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Starting with one van

Tashitaa Tufaa felt the need to strike out as an entrepreneur in 2003 after he lost his job at Minneapolis Housing Authority. After sketching out their idea for a transportation company , Tufaa and his brother began delivering handwritten letters to public school districts seeking contracts. He started with his wife’s single minivan transporting homeless children.

“In the summer of 2003, I had a very aggressive marketing campaign to start my business. I went to school districts and transportation companies to seek services to start this transportation business, and many of them actually were making fun of me. In September 2003, the Osseo School District had a job opportunity, and they gave me a chance.  

In the drivers seat of one of his 300 buses

MTN has gone on to win new contracts with school districts, charter schools and private schools. Each day, Metropolitan Transportation Network carries more than 15,000 children to schools, field trips and other destinations in Minneapolis and other Minnesota cities. The firm operates in several communities, including St. Cloud, Sauk Rapids, Crystal and Coon Rapids in Minneapolis.

“What makes us unique, I think, is that this is a family-owned business, and that the owners are on top of the day-to-day operations of the company,” “Mine is a very loyal family with an excellent work ethic, and that makes us different.” Tufaa told Business Journal.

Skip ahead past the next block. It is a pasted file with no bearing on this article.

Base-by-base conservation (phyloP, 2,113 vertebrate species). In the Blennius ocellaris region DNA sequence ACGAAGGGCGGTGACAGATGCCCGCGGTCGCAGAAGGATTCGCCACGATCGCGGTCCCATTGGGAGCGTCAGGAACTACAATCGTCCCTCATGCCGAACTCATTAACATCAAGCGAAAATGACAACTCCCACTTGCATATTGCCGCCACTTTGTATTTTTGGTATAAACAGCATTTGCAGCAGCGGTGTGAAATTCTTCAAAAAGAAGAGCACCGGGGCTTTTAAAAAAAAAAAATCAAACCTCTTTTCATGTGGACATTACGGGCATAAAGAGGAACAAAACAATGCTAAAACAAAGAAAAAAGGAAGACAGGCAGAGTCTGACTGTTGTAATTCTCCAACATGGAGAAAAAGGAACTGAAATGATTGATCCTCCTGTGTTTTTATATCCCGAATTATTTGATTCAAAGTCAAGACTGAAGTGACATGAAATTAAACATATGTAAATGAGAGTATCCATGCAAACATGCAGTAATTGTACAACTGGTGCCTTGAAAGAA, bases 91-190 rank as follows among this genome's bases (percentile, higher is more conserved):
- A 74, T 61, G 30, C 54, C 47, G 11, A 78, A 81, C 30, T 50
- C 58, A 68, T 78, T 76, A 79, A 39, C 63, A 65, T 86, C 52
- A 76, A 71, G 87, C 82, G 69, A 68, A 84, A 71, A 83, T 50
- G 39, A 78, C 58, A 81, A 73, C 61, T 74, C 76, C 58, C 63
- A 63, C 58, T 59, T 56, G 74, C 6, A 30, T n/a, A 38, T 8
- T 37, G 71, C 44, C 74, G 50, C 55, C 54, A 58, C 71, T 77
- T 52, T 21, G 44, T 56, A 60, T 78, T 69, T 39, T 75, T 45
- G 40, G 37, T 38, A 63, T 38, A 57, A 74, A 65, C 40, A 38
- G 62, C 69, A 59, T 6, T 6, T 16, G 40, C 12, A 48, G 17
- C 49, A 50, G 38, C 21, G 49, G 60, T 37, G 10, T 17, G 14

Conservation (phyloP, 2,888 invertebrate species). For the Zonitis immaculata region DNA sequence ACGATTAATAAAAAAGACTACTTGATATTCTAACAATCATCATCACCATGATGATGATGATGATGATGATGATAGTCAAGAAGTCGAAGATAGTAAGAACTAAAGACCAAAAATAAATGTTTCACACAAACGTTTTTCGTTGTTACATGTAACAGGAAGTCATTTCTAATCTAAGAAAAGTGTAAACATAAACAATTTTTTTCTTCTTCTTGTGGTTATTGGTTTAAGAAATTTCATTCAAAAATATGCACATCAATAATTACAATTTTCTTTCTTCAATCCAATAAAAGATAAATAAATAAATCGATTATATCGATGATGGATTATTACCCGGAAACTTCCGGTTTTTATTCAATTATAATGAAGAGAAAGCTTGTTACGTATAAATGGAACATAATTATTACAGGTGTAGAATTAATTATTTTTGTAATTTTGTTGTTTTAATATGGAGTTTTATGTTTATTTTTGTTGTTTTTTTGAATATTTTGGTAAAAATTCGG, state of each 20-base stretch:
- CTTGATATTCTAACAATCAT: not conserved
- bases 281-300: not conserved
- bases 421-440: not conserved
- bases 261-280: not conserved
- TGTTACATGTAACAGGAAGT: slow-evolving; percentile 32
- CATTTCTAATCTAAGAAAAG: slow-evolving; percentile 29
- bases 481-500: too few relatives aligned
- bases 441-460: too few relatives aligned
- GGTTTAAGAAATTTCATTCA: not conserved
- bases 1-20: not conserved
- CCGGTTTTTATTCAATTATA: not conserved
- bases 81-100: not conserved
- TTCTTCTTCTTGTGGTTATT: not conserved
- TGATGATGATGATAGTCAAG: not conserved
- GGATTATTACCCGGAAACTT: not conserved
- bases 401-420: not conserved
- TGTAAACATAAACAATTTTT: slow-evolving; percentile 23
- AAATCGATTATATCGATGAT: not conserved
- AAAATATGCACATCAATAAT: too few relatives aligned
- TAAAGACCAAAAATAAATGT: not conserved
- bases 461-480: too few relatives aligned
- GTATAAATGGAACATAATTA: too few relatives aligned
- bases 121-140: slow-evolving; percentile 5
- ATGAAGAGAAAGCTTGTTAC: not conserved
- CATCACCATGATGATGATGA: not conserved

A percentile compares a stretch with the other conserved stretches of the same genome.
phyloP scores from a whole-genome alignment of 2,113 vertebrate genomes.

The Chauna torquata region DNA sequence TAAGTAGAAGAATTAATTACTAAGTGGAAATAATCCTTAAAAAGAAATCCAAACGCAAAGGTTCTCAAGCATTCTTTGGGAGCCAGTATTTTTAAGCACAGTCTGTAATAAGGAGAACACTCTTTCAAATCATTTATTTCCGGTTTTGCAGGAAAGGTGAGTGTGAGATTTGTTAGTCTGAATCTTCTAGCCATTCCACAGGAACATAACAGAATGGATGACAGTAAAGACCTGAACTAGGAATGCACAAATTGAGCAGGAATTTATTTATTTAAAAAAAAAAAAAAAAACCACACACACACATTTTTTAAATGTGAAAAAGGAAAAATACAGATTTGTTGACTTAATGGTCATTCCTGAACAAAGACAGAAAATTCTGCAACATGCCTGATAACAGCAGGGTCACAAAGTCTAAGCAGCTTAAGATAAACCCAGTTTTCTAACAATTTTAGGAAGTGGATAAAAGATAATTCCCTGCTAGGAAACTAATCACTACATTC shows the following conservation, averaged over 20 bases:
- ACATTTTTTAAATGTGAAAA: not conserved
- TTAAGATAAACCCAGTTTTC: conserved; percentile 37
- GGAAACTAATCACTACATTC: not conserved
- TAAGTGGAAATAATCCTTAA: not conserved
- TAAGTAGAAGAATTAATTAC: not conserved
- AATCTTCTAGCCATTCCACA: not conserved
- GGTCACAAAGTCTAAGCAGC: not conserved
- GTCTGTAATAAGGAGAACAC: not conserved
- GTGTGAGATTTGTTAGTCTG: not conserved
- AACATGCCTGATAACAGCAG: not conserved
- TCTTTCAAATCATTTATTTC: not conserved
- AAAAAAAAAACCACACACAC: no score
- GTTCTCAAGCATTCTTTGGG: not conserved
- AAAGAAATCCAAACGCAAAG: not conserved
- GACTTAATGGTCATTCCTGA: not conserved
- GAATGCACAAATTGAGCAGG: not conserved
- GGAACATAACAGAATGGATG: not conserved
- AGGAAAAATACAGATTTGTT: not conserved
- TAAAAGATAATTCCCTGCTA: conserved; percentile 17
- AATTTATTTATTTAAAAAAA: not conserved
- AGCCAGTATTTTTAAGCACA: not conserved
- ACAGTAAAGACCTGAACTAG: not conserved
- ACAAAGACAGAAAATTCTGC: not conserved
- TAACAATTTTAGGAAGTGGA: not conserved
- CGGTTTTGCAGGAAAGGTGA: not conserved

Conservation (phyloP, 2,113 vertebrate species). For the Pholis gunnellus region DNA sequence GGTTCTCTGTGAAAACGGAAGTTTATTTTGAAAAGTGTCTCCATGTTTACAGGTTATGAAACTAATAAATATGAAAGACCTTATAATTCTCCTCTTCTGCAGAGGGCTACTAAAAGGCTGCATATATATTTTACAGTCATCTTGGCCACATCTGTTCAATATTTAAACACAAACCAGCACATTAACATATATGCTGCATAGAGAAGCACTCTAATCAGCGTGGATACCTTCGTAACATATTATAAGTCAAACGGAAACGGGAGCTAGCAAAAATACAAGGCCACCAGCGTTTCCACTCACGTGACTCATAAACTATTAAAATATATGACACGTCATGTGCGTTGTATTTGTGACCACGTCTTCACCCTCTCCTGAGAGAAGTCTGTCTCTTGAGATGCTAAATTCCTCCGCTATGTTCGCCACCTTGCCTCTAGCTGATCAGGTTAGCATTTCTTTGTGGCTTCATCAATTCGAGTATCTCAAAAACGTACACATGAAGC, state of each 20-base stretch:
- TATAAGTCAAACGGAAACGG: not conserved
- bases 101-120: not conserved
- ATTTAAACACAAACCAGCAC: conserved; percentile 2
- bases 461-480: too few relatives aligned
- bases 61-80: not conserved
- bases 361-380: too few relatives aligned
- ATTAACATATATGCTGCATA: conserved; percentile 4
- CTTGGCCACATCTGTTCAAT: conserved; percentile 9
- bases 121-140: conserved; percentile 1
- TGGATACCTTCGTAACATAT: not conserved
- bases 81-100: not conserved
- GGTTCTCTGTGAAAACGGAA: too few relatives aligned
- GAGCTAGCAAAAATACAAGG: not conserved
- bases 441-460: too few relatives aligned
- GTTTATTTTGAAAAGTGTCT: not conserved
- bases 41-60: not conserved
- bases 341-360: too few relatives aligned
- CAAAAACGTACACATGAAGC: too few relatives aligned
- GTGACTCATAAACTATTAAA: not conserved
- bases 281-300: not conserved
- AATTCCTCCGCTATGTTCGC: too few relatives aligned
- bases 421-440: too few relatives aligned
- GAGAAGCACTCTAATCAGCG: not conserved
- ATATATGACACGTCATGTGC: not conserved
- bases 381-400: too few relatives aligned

Minnesota Department of Human Services
Tashitaa Tufaa received the Entrepreneurship Award for his business entrepreneurship,

The company has continued to grow and recently commissioned a $2.7 million operations center on a vacant industrial property site in North Minneapolis.

The road to success hasn’t been easy, but Tufaa believes his experience shows that for those willing to work hard, anything is possible.

“I do not believe in giving up,” he told VOA.

The Park & Franklin Lofts

He has taken that grit and doggedness into his new venture. Tuafua is now investing in properties development and despite suffering a major setback when his contractor filed for bankruptcy has found a way to progress with the four-story, 43-unit apartment building at the northeast corner of Park and Franklin avenues.

Called the Park & Franklin Lofts, the 35,00-square-foot project will include nine 3-bedroom, eight 2-bedroom, 13 1-bedroom and 13 studio apartments. The property also includes a 17-stall surface parking lot.

Tashitaa Tufaa said he opted to invest in the property to create more housing for the neigbourhood he lived in when he arrived America

“I lived in an apartment just four blocks away from the Park and Franklin intersection when I first arrived in Minnesota from Ethiopia,” he said. “I know that part of the city very well, I love it, and I am excited to create more housing for the neighborhood.”

 Tufaa believes in building and empowering communities to be self-sufficient. He is active in the local Oromo community. Estimated at 40,000 by the Minnesota Historical Society, Minnesota is home to the largest Oromo population outside of Ethiopia in the U.S.